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Federal COVID-19 unemployment payments end in September

Charles MegginsonBusiness, Headlines


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All federal unemployment pay boosts related to COVID-19 end the first week in September. Photo by Yury Kim/Pexels


All pandemic-related unemployment programs provided under the American Rescue Plan Act will expire on Monday, Sept. 6, 2021. 

With near-universal staffing shortages, some say ending these programs will finally give people the incentive they need to return to work. 

Programs affected include Pandemic Unemployment Assistance (PUA), Pandemic Emergency Unemployment Compensation (PEUC), Mixed Earners Unemployment Compensation (MEUC) and Federal Pandemic Unemployment Compensation (FPUC).

The final week that benefits will be paid for these federal programs is the week ending Saturday, Sept. 4, according to the Delaware Department of Labor.

Claims already filed and currently pending adjudication will continue to be reviewed, according to a press release from the department.

“The duration of these federal benefit programs was determined by Congress, and Delaware does not have the power to extend them,” the press release said. 

PUA predominantly benefits self-employed, contract and gig workers whose work was affected by the pandemic but who would not otherwise qualify for traditional unemployment benefits. 

PEUC provides an additional 13 weeks of payments for those who have exhausted their unemployment benefits.

MEUC benefits people who earn a living both through traditional W2 employment and also through self-employment income, for example, someone who sells crafts online but also earns money as a bartender.

FPUC extends an additional $300 per week to unemployed individuals.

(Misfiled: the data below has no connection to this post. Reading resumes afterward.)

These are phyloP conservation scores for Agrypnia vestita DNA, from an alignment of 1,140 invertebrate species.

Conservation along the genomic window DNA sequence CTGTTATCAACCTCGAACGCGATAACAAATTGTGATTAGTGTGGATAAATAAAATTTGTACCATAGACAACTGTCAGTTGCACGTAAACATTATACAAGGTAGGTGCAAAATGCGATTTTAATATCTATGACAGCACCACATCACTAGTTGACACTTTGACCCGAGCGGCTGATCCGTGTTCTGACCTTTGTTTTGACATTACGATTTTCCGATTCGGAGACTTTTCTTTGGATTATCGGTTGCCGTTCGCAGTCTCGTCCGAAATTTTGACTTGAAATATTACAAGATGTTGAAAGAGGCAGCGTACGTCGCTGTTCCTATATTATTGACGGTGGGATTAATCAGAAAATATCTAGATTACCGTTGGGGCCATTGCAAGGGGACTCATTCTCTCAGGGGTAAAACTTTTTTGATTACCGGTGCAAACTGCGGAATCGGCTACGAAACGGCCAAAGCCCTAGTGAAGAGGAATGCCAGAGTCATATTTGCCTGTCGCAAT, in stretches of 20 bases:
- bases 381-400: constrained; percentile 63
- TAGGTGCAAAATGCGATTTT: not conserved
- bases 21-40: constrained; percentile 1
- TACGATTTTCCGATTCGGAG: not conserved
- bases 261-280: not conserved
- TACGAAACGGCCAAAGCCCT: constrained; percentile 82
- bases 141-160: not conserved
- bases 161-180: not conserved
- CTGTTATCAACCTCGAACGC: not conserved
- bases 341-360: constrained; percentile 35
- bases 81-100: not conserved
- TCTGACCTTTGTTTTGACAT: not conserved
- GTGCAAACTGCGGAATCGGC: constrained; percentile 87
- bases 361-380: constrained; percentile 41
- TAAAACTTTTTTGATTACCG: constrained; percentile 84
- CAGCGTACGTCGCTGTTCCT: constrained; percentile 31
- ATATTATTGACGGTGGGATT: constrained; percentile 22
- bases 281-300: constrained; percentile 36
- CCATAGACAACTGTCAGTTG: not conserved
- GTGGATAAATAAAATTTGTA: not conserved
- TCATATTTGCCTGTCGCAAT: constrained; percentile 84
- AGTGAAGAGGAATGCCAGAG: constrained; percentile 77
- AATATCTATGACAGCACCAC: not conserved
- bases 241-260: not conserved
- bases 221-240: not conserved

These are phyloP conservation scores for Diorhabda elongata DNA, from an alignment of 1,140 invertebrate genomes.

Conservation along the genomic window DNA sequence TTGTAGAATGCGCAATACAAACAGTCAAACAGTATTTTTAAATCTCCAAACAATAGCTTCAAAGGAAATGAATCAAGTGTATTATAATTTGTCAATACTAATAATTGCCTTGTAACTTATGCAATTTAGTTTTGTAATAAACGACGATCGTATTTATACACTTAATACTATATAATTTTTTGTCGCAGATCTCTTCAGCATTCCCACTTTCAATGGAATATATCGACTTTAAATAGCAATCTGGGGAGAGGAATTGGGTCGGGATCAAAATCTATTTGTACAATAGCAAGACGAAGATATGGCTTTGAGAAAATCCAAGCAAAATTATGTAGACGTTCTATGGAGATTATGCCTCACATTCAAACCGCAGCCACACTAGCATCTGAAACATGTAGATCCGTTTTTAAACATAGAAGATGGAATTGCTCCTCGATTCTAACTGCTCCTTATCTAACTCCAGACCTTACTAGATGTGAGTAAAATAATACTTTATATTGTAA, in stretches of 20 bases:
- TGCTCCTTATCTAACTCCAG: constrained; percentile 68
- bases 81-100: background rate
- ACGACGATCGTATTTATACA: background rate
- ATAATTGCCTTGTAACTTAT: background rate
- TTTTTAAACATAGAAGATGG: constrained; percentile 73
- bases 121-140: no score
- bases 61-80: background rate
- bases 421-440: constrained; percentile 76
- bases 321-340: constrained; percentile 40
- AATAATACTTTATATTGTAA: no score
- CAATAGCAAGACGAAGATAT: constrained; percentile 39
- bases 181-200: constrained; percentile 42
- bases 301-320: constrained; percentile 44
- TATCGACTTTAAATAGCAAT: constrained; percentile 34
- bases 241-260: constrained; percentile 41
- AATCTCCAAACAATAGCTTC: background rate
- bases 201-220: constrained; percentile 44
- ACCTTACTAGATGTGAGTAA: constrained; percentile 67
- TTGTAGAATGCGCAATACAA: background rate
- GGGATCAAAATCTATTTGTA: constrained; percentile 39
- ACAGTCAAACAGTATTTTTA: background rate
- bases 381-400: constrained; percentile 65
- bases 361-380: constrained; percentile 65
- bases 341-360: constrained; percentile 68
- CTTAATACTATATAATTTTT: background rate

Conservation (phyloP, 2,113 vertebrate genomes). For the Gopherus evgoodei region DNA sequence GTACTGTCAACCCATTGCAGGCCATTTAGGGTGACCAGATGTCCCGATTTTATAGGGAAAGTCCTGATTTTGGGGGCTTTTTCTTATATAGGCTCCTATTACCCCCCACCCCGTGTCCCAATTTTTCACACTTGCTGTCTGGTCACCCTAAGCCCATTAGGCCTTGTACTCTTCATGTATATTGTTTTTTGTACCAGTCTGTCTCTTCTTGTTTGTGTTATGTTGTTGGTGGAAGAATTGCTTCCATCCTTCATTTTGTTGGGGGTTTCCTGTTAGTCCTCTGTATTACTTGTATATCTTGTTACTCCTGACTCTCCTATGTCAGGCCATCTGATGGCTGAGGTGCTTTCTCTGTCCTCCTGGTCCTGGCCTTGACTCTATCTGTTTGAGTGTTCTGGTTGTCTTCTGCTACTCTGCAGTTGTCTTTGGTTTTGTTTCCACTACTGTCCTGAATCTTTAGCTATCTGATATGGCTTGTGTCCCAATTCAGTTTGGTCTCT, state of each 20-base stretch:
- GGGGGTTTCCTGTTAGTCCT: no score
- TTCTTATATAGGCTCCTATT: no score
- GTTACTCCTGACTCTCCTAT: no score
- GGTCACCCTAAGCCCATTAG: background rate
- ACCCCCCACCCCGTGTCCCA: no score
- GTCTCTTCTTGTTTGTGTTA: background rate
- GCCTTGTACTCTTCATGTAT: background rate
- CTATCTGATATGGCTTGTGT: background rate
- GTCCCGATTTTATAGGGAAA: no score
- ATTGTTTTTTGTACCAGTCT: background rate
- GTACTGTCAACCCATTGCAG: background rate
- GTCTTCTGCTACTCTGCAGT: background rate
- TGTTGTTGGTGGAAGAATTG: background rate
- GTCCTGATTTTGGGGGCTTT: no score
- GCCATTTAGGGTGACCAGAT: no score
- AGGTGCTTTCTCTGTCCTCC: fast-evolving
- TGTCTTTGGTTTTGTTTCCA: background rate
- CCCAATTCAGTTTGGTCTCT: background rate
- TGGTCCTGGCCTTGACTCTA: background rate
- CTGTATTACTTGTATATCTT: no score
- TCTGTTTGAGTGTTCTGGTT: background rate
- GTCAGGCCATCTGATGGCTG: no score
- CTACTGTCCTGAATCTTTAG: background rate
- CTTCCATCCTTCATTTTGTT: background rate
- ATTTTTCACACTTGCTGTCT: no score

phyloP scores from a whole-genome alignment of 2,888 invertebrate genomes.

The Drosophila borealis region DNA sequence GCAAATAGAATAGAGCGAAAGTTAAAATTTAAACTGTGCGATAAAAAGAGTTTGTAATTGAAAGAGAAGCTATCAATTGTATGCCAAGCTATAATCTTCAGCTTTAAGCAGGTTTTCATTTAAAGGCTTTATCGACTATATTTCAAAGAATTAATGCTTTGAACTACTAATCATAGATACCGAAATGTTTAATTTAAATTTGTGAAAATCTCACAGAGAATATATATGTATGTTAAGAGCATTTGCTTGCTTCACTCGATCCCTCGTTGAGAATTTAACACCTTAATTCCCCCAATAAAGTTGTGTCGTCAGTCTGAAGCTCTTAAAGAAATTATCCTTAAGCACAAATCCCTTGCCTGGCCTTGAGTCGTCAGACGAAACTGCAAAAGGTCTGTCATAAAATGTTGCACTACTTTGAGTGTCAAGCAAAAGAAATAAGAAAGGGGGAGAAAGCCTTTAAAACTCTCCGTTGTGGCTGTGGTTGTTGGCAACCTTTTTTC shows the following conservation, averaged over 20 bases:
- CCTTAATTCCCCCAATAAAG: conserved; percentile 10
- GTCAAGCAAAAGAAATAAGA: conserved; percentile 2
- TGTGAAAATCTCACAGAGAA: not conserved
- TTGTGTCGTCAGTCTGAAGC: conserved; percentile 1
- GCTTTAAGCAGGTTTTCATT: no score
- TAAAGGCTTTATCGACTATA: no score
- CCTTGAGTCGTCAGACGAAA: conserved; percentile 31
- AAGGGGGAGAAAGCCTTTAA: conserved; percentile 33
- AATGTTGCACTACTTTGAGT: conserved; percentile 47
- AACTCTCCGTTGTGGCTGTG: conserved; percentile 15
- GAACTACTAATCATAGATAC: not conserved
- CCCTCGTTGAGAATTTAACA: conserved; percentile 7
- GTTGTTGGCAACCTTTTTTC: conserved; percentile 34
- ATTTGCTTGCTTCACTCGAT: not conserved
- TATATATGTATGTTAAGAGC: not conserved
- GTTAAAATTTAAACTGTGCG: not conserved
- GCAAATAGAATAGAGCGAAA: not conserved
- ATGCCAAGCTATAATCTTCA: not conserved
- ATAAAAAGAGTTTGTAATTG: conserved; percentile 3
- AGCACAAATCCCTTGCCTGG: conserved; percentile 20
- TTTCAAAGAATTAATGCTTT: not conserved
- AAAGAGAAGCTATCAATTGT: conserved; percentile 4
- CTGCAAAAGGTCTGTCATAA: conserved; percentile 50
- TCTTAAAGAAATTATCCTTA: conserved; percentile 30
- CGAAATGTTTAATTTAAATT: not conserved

Some business leaders and elected officials say these pandemic-related unemployment programs have amounted to a pay raise for some workers.

The programs “have caused a massive problem with employee shortages,” said Bob Older, president and CEO of the Delaware Small Business Chamber. 

“So many people were making $25,000 to $35,000 per year to stay home,” Older said. “It’s hard for an employer to say, ‘Hey, come make that same amount of money and work.’”

Older believes that governments have been offering short-term solutions without considering the long-term effects on small businesses.

“This has hurt a lot of industries forever,” Older said. “Between that, and the minimum wage increase, the local, state and federal governments just aren’t thinking about the long-term value of a small business. They’re just thinking very short-term.”

Older said he understands employees’ need for a better working wage, but that the lasting effects of these programs will do more harm than good for small businesses and their employees. 

Lawmakers in Washington have recently extended the eviction moratorium and student loan payment forbearance, signaling to some that pandemic-related unemployment programs may be extended once again, but no legislation has been filed or proposed at this time.

The state had previously moved in one way to encourage the unemployed to seek jobs.

As businesses ratcheted up their complaints about copious unemployment in the spring, Gov. John Carney told the Department of Labor to once again tie receiving job benefits to proof that the unemployed person had searched for a job. That requirement had been suspended because of COVOD-19. Starting July 12, it was reinstituted.



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